Mankush is a town in western Ethiopia. Located in the Metekel Zone of the Benishangul-Gumuz Region, Mankush is the largest settlement in Guba woreda.
Based on figures from the Central Statistical Agency, in 2005 this town has an estimated total population of 1,255 of whom 664 were males and 591 were females. According to the 1994 national census, its total population was 729 of whom 384 were males and 345 were females.
Near the town, the palaces of two local rulers and slave traders are still preserved. The oldest one is built on top of a hill to the south of Gubba. It belonged to Manjil Hamdan Abu Shok and it was bombed by the British in 1940, as a prelude to the invasion of Ethiopia by the Allies. The palace had been occupied by the Italians, who had established a military base there. The other palace, in the plain, was built by his son, who had the same name. The palace was lavishly built: it had several rooms for Abu Shok's many wives and a mosque. Dutch explorer Juan Maria Schuver visited the town in the 1880s and reported on a visit to the Shinasha people living in the nearby mountains.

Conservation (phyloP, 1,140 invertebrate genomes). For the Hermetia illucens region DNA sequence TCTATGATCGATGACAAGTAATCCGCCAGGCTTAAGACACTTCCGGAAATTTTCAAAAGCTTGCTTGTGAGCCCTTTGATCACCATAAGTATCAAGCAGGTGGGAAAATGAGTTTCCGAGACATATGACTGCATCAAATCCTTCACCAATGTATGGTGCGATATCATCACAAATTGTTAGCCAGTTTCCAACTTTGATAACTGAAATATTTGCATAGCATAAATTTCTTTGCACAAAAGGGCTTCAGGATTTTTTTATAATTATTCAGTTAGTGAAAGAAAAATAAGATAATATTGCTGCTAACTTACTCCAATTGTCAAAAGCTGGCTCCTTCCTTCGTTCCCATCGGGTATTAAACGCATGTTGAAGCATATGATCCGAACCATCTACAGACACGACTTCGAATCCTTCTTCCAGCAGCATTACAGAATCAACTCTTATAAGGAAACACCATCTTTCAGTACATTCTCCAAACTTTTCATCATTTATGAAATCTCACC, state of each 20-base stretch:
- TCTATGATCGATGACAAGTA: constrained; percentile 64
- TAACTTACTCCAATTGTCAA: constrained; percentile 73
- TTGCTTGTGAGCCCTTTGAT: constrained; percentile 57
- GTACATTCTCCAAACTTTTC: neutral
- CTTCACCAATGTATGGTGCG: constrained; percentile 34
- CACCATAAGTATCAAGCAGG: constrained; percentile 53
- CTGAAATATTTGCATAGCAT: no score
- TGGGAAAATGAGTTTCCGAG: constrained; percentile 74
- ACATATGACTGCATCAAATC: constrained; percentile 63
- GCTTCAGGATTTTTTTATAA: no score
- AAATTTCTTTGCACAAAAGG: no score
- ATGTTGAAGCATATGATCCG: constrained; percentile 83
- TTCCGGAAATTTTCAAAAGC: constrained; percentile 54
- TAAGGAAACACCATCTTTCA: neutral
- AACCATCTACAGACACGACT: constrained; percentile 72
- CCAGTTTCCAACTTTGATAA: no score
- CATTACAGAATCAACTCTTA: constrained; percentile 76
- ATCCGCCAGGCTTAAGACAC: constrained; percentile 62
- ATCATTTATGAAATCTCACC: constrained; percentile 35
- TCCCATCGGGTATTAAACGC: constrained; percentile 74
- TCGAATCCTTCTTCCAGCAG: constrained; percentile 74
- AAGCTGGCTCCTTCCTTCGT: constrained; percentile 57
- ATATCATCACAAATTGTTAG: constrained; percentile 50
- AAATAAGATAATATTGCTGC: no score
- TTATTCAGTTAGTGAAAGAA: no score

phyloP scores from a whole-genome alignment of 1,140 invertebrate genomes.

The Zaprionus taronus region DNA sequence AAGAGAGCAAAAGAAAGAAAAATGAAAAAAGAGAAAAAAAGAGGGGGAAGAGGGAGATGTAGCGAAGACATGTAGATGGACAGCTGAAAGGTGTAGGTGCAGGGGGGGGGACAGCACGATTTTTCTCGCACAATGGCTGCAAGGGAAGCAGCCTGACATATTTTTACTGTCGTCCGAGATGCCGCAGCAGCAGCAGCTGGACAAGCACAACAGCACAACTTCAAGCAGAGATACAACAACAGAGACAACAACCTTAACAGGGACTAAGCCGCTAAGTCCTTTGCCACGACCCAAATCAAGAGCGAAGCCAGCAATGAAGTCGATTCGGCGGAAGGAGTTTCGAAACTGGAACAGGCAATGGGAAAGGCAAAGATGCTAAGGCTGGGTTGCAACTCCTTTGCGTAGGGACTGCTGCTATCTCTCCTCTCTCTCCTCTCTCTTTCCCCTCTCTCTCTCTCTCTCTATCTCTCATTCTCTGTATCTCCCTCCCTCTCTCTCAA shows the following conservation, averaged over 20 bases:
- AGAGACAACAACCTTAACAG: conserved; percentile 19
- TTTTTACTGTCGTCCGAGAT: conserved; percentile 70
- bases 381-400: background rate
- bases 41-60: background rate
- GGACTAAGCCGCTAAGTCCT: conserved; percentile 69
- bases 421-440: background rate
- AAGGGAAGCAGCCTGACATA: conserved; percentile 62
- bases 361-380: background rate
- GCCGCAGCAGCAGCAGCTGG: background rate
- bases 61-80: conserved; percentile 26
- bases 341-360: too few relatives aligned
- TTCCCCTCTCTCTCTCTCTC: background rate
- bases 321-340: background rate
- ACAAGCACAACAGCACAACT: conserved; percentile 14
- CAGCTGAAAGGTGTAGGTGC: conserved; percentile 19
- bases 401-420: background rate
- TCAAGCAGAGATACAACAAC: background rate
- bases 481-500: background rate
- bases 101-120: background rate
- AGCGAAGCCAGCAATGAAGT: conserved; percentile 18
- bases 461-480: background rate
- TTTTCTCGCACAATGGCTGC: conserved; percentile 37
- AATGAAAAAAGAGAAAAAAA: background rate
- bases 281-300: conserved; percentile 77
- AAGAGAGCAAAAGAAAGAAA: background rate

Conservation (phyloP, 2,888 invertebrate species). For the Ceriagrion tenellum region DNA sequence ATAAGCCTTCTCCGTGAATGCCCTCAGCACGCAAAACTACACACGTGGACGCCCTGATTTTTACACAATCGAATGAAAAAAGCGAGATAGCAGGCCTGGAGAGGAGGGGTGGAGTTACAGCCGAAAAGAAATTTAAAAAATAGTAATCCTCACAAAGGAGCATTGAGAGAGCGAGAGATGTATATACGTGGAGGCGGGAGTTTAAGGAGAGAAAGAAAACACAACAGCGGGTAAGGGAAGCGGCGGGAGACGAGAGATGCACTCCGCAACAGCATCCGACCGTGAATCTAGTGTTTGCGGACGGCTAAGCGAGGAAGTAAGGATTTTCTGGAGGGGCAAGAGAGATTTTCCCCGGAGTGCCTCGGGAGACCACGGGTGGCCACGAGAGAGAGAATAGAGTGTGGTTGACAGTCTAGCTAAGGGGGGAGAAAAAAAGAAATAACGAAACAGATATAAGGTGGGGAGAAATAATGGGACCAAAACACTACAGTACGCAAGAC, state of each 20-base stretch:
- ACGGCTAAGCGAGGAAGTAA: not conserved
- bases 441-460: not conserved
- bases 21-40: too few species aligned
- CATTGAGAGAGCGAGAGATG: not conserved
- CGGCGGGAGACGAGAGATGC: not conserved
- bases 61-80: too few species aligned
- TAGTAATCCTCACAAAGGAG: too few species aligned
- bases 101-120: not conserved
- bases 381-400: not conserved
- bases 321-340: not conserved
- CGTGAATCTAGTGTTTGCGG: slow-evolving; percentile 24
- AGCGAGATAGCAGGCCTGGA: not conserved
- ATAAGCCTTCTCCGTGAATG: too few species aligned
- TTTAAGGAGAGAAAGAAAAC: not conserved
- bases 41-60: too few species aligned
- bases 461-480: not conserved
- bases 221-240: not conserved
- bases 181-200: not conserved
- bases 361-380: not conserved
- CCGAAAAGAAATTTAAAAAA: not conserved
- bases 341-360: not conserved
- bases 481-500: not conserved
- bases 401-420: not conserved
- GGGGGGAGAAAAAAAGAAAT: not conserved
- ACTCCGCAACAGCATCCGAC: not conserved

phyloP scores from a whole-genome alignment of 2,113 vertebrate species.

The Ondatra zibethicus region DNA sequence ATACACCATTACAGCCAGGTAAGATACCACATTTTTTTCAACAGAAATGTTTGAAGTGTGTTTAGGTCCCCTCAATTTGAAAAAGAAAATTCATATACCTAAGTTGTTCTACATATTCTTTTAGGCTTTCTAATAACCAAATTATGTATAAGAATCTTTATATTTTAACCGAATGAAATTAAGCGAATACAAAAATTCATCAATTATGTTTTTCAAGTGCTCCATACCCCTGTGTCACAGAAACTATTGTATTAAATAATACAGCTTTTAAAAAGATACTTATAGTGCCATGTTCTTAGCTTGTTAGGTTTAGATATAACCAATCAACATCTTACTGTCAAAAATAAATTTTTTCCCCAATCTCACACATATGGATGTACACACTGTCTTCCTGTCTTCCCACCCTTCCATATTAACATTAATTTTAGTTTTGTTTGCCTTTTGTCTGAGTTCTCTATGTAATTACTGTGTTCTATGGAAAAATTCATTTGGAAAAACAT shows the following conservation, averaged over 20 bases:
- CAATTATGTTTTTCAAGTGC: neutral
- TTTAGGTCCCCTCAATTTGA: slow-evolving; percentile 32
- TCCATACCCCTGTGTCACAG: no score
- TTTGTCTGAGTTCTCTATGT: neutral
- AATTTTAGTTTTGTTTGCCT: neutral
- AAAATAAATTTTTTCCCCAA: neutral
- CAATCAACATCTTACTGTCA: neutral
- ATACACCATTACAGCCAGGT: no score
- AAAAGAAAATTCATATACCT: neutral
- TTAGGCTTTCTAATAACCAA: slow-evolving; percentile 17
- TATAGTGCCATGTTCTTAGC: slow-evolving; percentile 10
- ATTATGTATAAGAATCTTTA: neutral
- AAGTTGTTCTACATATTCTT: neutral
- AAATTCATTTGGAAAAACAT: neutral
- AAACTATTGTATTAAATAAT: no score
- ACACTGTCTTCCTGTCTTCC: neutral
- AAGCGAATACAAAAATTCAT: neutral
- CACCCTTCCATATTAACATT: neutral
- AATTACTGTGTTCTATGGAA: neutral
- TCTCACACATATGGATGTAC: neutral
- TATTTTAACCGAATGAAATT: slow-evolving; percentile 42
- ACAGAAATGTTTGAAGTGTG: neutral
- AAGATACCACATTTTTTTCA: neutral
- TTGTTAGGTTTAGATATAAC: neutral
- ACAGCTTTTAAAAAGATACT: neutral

The British explorer Charles Beke passed through this town in March 1842. He notes its principal point of interest then was the monastery of St. Michael.